Pathological Features of Pulmonary Disease due to Silicate Dust Inhalation

  • John E. Craighead
Conference paper
Part of the NATO ASI Series book series (volume 21)

Abstract

Clinical and pathological information is limited on diseases of the lung caused by inhalation of plate silicates. Many reports and descriptions of the pathology of these diseases depict postmortem studies conducted on workers with exceedingly heavy pulmonary dust burdens. While these observations are important, the pathological changes seen in severe, advanced cases of disease due to occupational exposure do not accurately reflect the pathological changes occurring in the lungs of lesser degrees of exposure (Hale et al. 1956, and Craighead 1981, Lapenas et al. 1984, Davies 1983, Seaton et al. 1986). Countless numbers those with Vallyathan and Cotton of us are exposed to silicates avocationally and in industries where particulate concentrations in the ambient air are controlled. And, community hospital pathologists occasionally see lesions due to silicates when no documented exposure exists. When a history of silicate exposure is present in those with in chronic obstructive lung disease, definitive evaluation of the functional effects of the silicates is difficult. Since analytical studies to determine the nature of the dust in the lungs are expensive and often not feasible, recognizing the pathologic pattern of lesions due to silicate exposure may be critical to the diagnostic pathologist. Assembled here are observations on sporadic cases occurring in workers exposed to varying degrees of dust.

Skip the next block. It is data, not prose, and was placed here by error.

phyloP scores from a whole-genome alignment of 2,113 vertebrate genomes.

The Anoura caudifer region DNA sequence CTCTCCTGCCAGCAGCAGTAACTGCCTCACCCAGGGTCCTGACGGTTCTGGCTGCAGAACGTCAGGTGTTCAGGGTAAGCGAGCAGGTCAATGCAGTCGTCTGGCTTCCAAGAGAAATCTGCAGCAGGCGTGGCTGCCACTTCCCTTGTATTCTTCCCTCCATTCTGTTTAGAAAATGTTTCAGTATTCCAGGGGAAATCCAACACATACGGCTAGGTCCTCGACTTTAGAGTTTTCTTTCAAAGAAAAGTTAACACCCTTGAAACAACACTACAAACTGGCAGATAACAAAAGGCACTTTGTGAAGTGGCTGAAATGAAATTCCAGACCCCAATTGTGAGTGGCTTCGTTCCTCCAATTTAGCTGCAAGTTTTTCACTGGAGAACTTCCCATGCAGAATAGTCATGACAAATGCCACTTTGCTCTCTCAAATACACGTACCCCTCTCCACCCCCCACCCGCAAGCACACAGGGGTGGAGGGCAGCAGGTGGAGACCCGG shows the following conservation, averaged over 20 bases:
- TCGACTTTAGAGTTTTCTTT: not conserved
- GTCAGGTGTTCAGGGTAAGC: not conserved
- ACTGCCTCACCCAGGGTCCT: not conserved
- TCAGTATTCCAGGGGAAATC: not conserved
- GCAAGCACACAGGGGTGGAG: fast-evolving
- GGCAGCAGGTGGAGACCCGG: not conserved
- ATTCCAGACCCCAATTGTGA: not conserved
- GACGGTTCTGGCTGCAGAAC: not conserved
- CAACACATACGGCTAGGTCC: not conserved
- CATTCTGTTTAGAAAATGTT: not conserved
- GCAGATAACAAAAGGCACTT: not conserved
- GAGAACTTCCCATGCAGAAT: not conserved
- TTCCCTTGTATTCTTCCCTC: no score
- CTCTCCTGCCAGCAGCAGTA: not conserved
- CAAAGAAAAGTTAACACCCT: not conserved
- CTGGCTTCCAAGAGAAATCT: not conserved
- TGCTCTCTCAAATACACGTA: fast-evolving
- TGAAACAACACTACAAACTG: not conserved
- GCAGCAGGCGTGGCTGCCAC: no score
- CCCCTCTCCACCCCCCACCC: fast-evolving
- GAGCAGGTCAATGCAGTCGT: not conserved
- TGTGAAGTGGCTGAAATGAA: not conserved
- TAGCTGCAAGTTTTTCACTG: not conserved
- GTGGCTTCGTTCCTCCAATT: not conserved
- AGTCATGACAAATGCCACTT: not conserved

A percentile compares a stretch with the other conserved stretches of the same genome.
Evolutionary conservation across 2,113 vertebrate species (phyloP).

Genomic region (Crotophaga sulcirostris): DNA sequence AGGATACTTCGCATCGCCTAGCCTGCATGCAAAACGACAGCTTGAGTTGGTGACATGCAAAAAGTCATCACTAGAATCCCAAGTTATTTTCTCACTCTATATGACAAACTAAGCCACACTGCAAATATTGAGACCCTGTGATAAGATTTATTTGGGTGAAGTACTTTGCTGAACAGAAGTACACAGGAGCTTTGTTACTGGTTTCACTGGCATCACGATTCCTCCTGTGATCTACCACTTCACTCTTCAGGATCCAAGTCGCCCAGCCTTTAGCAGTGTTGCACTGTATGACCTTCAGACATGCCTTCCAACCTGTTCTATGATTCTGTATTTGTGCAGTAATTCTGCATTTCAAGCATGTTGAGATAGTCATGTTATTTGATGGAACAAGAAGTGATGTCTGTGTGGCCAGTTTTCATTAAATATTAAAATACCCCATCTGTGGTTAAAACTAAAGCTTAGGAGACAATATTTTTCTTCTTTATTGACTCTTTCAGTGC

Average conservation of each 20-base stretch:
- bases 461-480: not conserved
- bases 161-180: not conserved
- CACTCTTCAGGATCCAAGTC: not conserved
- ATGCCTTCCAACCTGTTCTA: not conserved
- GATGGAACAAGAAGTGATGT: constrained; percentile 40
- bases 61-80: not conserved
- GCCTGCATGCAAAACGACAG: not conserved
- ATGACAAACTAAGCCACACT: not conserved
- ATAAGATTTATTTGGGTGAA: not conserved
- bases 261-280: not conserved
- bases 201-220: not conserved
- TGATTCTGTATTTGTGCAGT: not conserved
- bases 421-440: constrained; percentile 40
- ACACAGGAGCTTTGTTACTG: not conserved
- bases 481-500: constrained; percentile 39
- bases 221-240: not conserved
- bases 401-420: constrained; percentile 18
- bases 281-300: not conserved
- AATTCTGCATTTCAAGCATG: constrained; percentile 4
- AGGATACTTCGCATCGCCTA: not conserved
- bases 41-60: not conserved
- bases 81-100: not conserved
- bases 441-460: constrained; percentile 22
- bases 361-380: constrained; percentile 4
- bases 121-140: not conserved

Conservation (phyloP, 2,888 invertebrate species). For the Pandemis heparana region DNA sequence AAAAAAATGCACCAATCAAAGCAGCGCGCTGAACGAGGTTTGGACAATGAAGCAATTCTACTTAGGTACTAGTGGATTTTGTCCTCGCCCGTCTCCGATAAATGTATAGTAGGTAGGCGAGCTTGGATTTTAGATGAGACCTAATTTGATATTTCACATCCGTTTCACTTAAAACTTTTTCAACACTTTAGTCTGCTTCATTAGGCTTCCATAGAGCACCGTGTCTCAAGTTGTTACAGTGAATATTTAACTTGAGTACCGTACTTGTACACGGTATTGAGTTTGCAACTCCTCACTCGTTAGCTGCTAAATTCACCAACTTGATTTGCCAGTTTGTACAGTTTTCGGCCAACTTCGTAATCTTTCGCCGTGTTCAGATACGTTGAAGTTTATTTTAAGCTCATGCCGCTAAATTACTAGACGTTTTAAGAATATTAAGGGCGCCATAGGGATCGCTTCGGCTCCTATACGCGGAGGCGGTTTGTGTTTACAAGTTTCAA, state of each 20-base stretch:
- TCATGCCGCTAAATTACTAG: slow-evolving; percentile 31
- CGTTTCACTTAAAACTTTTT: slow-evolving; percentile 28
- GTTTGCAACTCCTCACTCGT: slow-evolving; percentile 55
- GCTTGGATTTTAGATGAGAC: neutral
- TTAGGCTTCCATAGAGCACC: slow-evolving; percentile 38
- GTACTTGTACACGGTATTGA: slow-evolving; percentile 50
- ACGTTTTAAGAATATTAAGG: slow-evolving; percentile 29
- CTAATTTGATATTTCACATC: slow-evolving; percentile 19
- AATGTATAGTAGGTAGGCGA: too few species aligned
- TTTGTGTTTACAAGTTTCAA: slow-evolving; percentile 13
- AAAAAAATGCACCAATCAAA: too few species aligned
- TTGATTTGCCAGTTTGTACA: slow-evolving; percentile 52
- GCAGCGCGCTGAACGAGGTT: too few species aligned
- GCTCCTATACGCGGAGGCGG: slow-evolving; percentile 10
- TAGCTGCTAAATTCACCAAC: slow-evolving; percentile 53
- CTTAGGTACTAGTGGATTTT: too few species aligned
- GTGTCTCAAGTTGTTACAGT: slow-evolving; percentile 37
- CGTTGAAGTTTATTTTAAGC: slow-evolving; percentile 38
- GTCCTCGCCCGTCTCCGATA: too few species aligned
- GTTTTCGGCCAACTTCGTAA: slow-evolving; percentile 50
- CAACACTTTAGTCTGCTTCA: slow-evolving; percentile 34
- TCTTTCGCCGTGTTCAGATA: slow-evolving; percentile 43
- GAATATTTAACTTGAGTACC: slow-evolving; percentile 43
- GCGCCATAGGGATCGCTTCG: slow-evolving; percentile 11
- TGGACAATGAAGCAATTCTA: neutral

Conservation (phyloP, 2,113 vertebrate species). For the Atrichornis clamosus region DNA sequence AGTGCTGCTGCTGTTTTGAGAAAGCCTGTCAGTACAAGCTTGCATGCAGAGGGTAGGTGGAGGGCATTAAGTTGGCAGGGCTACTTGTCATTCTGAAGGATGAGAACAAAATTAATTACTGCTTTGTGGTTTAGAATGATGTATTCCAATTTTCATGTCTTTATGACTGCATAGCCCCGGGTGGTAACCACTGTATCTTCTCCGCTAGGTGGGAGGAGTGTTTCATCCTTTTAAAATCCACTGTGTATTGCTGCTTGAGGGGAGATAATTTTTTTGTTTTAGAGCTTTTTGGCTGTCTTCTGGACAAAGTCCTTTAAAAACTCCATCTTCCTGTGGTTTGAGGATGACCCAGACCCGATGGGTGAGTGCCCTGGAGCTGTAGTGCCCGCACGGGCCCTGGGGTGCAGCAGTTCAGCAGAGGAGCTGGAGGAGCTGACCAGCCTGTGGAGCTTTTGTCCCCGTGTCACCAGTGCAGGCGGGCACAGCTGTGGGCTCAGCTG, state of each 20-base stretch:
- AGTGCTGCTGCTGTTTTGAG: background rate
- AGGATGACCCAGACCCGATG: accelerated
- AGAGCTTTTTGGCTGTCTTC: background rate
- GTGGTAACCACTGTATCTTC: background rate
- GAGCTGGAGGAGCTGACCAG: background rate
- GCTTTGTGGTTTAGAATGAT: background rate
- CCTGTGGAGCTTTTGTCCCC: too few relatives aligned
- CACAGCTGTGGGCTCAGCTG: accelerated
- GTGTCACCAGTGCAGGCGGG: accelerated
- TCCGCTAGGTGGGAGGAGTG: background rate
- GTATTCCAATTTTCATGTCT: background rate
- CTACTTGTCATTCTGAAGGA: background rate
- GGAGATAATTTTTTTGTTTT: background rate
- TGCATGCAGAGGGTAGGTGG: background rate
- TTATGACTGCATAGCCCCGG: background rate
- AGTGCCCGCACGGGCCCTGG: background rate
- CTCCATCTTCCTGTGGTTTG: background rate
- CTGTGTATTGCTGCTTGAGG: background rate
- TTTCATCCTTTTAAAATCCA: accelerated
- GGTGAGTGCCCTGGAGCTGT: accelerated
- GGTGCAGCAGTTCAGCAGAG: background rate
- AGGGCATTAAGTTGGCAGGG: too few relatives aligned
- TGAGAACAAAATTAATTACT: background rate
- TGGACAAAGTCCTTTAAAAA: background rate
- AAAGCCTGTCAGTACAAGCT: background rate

Keywords

Clay Surfactant Toxicity Quartz Dioxide 

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Copyright information

© Springer-Verlag Berlin Heidelberg 1990

Authors and Affiliations

  • John E. Craighead
    • 1
  1. 1.Department of PathologyUniversity of Vermont College of MedicineBurlingtonUSA

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